The Edmonton Police Service (EPS) and its partners in government, law enforcement and business are kicking off Fraud Prevention Month with cautionary stories from victims of frauds as well as advice on how to avoid these types of crimes.
One such victim was Hilda Schulz, an Edmonton senior, who fell prey to the popular grandparent scam and was defrauded of $7,080. “At the time, my instinct was to help out my grandson who was in trouble,” says Hilda. “But knowing what I know now, I should have checked with family to see if there really was an emergency.”
In May 2011, she received a telephone call from someone who claimed to be her grandson and needed help. Allegedly, the grandson had been arrested for impaired driving following a friend’s wedding in Quebec and needed money for bail. He desperately told her not to contact his parents as they would be furious and he was ashamed of what had happened.
A short time later, Hilda received another call from a man claiming to be her grandson’s lawyer, who advised her she needed to send $3,000 immediately by money transfer to a Quebec address for her grandson’s bail. After wiring the money, Hilda was contacted again by the alleged lawyer for an additional $3,800 so the grandson could pay the fine and get his driver’s licence back. Wanting to help her grandson, Hilda complied, and also had to pay $280 in service charges.
The next day, Hilda decided to follow up with her grandson’s family in Calgary. They reported the grandson was in Calgary working, and had never been to a wedding in Quebec. After discussing the ordeal with a friend, she decided to contact police.
Hilda’s experience was one of eight grandparent scams reported to EPS in 2011, where victims lost approximately $34,000. Only two grandparent scams were reported to EPS in 2016, but losses remained relatively high at approximately $7,000.
In 2016, there were approximately 723 fraud victims in Edmonton who lost $1.1 million, but as police investigations move forward, the number of victims is expected to increase and losses are estimated to exceed $10 million. Frauds continue to rise, and approximately 3,982 frauds were reported to EPS in 2016 compared to 3,244 in 2015, which is an increase of 23 per cent.
Fraud files are shared with provincial and national agencies for further investigation, but police believe that shame keeps many people from reporting.
“Every day, police respond to the victims of crime who suffer great pain and loss, and fraud victims are no different,” says Insp. Peter Bruni-Bossio with the EPS Major Crimes Branch. “Fraudsters take advantage of our human nature, so we can lose more than money or property or identity, we often lose our dignity and trust. As a community we need to reach out to these victims, share their stories, and build a greater awareness of fraud so we can prevent further victimization in the future.”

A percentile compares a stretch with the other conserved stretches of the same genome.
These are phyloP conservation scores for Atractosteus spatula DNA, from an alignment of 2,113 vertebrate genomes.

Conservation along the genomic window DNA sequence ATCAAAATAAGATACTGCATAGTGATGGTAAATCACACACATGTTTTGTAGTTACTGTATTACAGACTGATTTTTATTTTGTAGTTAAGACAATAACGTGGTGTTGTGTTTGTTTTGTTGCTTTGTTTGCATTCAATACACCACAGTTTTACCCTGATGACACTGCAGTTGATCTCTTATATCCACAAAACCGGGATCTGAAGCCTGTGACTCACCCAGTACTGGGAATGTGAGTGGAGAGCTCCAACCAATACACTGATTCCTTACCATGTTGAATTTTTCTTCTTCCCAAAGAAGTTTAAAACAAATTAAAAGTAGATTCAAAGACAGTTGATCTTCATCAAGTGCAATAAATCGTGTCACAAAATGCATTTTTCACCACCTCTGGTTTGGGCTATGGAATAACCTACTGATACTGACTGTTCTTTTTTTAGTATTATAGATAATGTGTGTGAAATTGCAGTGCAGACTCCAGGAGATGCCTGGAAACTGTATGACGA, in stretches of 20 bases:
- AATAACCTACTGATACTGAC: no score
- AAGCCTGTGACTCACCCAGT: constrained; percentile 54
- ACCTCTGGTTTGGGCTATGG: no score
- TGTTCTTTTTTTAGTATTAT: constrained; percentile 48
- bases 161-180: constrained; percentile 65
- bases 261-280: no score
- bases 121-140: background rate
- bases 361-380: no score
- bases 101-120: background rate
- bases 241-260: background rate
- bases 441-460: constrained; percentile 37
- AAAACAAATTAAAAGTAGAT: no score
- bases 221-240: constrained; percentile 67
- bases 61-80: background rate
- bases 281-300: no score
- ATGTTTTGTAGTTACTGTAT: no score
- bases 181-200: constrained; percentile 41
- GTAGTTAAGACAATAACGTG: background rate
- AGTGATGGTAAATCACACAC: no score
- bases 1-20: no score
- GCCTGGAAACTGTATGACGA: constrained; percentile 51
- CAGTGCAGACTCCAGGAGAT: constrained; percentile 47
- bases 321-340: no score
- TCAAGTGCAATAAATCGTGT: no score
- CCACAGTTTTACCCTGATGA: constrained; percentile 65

Mayor Don Iveson has declared March 2017 as ‘Fraud Prevention Month’ in Edmonton. Throughout the month, EPS and its partners will be highlighting common frauds such as: mortgage fraud and grandparent scams, high-pressure door-to-door sales scams, stolen credit card fraud, cybercrimes and mass marketing schemes, and identity theft.
EPS will also host the first-ever interactive social media ‘Fraud Prevention Friday’ at 10 a.m. on March 31, 2017, where citizens can Tweet their fraud questions to @edmontonpolice to get answers from Det. Linda Herczeg with the EPS Economic Crimes Section.
The Hon. Stephanie McLean, Minister of Service Alberta adds, “Our government is working with police forces and community groups across the province to make life better for Albertans. That means protecting consumers from identity fraud, gouging and scams. The first week of Fraud Prevention Month focuses on door-to-door sales. I’m proud our government listened to concerns of Albertans, and took action to end pushy, misleading sales pitches at the doorstep.”
A variety of fraud awareness resources are available to the public from Service Alberta, the Competition Bureau, and the Canadian Anti-Fraud Centre, including the Little Black Book of Scams. For additional fraud and crime prevention tips, please visit www.edmontonpolice.ca/crimeprevention.
The Edmonton Police Service reminds citizens that fraud prevention is ongoing – we need to recognize it, report it, and stop it. If you are the victim of a fraud, or have knowledge of an economic crime, please contact the EPS at 780-423-4567 or #377 from a mobile phone. Anonymous information can be submitted to Crime Stoppers at 1-800-222-8477 or at www.tipsubmit.com/start.htm.